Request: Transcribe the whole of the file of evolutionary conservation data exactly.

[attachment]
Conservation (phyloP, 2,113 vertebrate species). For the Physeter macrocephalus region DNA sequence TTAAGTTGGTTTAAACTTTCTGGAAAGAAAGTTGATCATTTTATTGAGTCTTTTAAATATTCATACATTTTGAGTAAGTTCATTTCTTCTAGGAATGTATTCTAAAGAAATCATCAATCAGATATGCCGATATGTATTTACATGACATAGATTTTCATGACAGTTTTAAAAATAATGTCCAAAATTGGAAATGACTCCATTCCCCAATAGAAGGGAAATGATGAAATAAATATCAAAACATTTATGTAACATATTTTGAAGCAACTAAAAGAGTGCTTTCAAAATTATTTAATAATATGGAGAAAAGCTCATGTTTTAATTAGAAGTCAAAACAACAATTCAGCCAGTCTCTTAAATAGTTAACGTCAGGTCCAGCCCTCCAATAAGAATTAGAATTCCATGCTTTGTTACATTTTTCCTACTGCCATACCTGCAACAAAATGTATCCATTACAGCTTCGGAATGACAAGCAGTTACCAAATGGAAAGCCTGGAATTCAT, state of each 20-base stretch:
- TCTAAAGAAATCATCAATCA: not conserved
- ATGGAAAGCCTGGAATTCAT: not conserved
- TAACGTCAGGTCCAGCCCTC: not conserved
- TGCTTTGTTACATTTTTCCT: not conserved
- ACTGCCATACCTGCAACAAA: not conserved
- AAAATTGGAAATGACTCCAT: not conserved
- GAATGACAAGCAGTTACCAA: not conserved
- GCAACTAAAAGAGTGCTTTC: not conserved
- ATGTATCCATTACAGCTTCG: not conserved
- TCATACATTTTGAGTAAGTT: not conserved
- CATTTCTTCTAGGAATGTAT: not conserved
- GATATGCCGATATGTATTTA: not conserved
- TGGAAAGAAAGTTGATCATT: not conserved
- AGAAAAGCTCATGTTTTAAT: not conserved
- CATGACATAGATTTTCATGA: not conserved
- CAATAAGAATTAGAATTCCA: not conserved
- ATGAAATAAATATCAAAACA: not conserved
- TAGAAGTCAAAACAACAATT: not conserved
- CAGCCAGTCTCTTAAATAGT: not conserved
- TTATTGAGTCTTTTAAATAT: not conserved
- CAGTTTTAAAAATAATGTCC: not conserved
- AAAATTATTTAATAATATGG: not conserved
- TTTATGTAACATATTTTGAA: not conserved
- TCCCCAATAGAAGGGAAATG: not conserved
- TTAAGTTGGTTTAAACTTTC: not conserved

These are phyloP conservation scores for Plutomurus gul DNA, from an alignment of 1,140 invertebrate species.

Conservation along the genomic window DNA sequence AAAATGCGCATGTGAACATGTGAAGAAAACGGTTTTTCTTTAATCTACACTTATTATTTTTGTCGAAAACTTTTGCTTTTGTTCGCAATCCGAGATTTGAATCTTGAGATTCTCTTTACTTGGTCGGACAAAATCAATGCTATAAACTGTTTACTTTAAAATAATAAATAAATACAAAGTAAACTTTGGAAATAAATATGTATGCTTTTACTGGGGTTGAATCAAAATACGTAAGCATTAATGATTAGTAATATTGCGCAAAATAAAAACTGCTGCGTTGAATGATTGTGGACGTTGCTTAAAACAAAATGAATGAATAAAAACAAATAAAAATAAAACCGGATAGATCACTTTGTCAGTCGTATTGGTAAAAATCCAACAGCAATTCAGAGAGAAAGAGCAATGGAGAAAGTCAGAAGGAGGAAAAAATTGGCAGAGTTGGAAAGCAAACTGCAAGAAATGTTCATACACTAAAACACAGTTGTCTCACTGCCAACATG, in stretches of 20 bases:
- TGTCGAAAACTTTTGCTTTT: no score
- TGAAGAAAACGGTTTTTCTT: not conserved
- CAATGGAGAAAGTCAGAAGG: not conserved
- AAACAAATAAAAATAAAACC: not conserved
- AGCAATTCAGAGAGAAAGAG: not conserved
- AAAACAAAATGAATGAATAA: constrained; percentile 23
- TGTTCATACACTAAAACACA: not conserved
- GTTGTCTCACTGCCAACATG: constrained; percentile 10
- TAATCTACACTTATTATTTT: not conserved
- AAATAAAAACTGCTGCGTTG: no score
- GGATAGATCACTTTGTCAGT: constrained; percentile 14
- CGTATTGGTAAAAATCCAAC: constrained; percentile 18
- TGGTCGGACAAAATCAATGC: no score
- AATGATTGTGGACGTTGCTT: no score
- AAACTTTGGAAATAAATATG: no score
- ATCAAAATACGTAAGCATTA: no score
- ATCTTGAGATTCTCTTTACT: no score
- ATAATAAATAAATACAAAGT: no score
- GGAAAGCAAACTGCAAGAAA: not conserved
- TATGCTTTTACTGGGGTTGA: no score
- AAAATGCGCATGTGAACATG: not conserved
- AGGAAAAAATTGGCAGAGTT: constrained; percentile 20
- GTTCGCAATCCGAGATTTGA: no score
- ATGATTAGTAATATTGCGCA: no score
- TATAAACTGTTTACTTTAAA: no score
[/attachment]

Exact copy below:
Conservation (phyloP, 2,113 vertebrate species). For the Physeter macrocephalus region DNA sequence TTAAGTTGGTTTAAACTTTCTGGAAAGAAAGTTGATCATTTTATTGAGTCTTTTAAATATTCATACATTTTGAGTAAGTTCATTTCTTCTAGGAATGTATTCTAAAGAAATCATCAATCAGATATGCCGATATGTATTTACATGACATAGATTTTCATGACAGTTTTAAAAATAATGTCCAAAATTGGAAATGACTCCATTCCCCAATAGAAGGGAAATGATGAAATAAATATCAAAACATTTATGTAACATATTTTGAAGCAACTAAAAGAGTGCTTTCAAAATTATTTAATAATATGGAGAAAAGCTCATGTTTTAATTAGAAGTCAAAACAACAATTCAGCCAGTCTCTTAAATAGTTAACGTCAGGTCCAGCCCTCCAATAAGAATTAGAATTCCATGCTTTGTTACATTTTTCCTACTGCCATACCTGCAACAAAATGTATCCATTACAGCTTCGGAATGACAAGCAGTTACCAAATGGAAAGCCTGGAATTCAT, state of each 20-base stretch:
- TCTAAAGAAATCATCAATCA: not conserved
- ATGGAAAGCCTGGAATTCAT: not conserved
- TAACGTCAGGTCCAGCCCTC: not conserved
- TGCTTTGTTACATTTTTCCT: not conserved
- ACTGCCATACCTGCAACAAA: not conserved
- AAAATTGGAAATGACTCCAT: not conserved
- GAATGACAAGCAGTTACCAA: not conserved
- GCAACTAAAAGAGTGCTTTC: not conserved
- ATGTATCCATTACAGCTTCG: not conserved
- TCATACATTTTGAGTAAGTT: not conserved
- CATTTCTTCTAGGAATGTAT: not conserved
- GATATGCCGATATGTATTTA: not conserved
- TGGAAAGAAAGTTGATCATT: not conserved
- AGAAAAGCTCATGTTTTAAT: not conserved
- CATGACATAGATTTTCATGA: not conserved
- CAATAAGAATTAGAATTCCA: not conserved
- ATGAAATAAATATCAAAACA: not conserved
- TAGAAGTCAAAACAACAATT: not conserved
- CAGCCAGTCTCTTAAATAGT: not conserved
- TTATTGAGTCTTTTAAATAT: not conserved
- CAGTTTTAAAAATAATGTCC: not conserved
- AAAATTATTTAATAATATGG: not conserved
- TTTATGTAACATATTTTGAA: not conserved
- TCCCCAATAGAAGGGAAATG: not conserved
- TTAAGTTGGTTTAAACTTTC: not conserved

These are phyloP conservation scores for Plutomurus gul DNA, from an alignment of 1,140 invertebrate species.

Conservation along the genomic window DNA sequence AAAATGCGCATGTGAACATGTGAAGAAAACGGTTTTTCTTTAATCTACACTTATTATTTTTGTCGAAAACTTTTGCTTTTGTTCGCAATCCGAGATTTGAATCTTGAGATTCTCTTTACTTGGTCGGACAAAATCAATGCTATAAACTGTTTACTTTAAAATAATAAATAAATACAAAGTAAACTTTGGAAATAAATATGTATGCTTTTACTGGGGTTGAATCAAAATACGTAAGCATTAATGATTAGTAATATTGCGCAAAATAAAAACTGCTGCGTTGAATGATTGTGGACGTTGCTTAAAACAAAATGAATGAATAAAAACAAATAAAAATAAAACCGGATAGATCACTTTGTCAGTCGTATTGGTAAAAATCCAACAGCAATTCAGAGAGAAAGAGCAATGGAGAAAGTCAGAAGGAGGAAAAAATTGGCAGAGTTGGAAAGCAAACTGCAAGAAATGTTCATACACTAAAACACAGTTGTCTCACTGCCAACATG, in stretches of 20 bases:
- TGTCGAAAACTTTTGCTTTT: no score
- TGAAGAAAACGGTTTTTCTT: not conserved
- CAATGGAGAAAGTCAGAAGG: not conserved
- AAACAAATAAAAATAAAACC: not conserved
- AGCAATTCAGAGAGAAAGAG: not conserved
- AAAACAAAATGAATGAATAA: constrained; percentile 23
- TGTTCATACACTAAAACACA: not conserved
- GTTGTCTCACTGCCAACATG: constrained; percentile 10
- TAATCTACACTTATTATTTT: not conserved
- AAATAAAAACTGCTGCGTTG: no score
- GGATAGATCACTTTGTCAGT: constrained; percentile 14
- CGTATTGGTAAAAATCCAAC: constrained; percentile 18
- TGGTCGGACAAAATCAATGC: no score
- AATGATTGTGGACGTTGCTT: no score
- AAACTTTGGAAATAAATATG: no score
- ATCAAAATACGTAAGCATTA: no score
- ATCTTGAGATTCTCTTTACT: no score
- ATAATAAATAAATACAAAGT: no score
- GGAAAGCAAACTGCAAGAAA: not conserved
- TATGCTTTTACTGGGGTTGA: no score
- AAAATGCGCATGTGAACATG: not conserved
- AGGAAAAAATTGGCAGAGTT: constrained; percentile 20
- GTTCGCAATCCGAGATTTGA: no score
- ATGATTAGTAATATTGCGCA: no score
- TATAAACTGTTTACTTTAAA: no score